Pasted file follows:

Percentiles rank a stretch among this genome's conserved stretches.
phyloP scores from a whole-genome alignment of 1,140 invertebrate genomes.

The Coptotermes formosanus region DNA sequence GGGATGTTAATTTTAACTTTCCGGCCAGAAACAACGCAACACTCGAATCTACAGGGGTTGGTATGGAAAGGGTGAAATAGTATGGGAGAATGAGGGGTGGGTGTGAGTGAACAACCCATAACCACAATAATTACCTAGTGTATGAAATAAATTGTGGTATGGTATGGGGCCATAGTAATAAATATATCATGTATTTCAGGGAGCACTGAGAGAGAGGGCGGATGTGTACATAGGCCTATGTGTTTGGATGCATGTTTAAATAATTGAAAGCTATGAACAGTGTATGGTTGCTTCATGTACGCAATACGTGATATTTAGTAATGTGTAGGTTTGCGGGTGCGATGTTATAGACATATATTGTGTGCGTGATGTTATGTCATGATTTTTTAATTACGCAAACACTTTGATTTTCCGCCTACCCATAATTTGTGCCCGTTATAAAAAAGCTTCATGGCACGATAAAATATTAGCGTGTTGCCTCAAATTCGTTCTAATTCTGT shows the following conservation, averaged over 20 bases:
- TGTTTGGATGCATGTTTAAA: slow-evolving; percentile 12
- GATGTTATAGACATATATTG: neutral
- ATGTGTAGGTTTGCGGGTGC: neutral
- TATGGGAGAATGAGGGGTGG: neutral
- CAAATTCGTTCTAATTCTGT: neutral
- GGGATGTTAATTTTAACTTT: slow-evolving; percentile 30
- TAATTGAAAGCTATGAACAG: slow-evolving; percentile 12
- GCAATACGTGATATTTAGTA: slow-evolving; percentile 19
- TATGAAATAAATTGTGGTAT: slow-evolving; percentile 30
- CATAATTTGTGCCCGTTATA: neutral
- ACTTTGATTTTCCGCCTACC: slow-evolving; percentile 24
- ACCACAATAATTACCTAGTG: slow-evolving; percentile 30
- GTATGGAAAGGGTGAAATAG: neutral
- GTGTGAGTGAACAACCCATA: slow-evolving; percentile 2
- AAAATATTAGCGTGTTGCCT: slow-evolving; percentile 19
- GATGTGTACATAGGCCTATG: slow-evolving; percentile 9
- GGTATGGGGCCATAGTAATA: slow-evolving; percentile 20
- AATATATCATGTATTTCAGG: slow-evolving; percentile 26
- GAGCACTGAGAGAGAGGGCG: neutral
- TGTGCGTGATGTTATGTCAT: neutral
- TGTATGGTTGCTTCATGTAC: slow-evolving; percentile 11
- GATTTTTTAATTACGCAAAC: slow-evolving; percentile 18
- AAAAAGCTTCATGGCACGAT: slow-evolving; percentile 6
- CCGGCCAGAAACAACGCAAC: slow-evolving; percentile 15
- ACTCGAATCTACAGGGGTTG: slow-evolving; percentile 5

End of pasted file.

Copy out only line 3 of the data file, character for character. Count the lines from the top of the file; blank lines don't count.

The Coptotermes formosanus region DNA sequence GGGATGTTAATTTTAACTTTCCGGCCAGAAACAACGCAACACTCGAATCTACAGGGGTTGGTATGGAAAGGGTGAAATAGTATGGGAGAATGAGGGGTGGGTGTGAGTGAACAACCCATAACCACAATAATTACCTAGTGTATGAAATAAATTGTGGTATGGTATGGGGCCATAGTAATAAATATATCATGTATTTCAGGGAGCACTGAGAGAGAGGGCGGATGTGTACATAGGCCTATGTGTTTGGATGCATGTTTAAATAATTGAAAGCTATGAACAGTGTATGGTTGCTTCATGTACGCAATACGTGATATTTAGTAATGTGTAGGTTTGCGGGTGCGATGTTATAGACATATATTGTGTGCGTGATGTTATGTCATGATTTTTTAATTACGCAAACACTTTGATTTTCCGCCTACCCATAATTTGTGCCCGTTATAAAAAAGCTTCATGGCACGATAAAATATTAGCGTGTTGCCTCAAATTCGTTCTAATTCTGT shows the following conservation, averaged over 20 bases: